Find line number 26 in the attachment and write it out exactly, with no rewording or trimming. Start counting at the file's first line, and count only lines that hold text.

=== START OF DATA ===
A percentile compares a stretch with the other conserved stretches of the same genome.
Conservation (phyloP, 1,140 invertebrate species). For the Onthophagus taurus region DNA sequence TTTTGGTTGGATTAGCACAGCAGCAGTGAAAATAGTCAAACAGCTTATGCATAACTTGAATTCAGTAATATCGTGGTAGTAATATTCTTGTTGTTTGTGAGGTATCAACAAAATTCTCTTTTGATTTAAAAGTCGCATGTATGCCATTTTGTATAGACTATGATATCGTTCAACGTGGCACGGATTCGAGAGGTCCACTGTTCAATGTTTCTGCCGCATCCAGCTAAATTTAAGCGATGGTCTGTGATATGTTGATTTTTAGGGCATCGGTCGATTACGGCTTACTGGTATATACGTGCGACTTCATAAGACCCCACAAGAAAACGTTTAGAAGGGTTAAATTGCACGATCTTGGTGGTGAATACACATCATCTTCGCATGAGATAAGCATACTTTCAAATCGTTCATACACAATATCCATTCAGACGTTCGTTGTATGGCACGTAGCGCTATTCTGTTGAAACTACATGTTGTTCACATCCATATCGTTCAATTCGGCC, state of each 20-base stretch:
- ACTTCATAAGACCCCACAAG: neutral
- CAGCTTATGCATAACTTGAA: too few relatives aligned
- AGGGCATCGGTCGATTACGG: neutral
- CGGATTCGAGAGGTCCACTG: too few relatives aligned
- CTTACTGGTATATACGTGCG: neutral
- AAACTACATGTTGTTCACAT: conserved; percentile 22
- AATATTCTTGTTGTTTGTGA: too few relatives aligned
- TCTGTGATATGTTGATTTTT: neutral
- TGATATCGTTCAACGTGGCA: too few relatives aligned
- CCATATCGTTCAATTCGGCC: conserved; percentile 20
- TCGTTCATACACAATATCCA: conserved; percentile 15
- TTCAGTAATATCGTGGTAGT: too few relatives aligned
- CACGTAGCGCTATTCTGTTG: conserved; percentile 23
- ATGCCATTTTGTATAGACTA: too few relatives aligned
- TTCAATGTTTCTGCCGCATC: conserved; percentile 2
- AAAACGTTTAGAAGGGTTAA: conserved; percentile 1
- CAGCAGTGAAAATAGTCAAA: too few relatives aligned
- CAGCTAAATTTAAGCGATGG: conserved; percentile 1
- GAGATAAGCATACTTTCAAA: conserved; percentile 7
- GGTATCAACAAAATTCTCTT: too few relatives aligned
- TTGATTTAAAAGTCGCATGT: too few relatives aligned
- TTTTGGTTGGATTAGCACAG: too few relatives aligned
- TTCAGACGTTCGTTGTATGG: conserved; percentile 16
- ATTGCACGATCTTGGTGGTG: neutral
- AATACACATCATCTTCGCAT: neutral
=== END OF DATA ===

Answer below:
- ATTGCACGATCTTGGTGGTG: neutral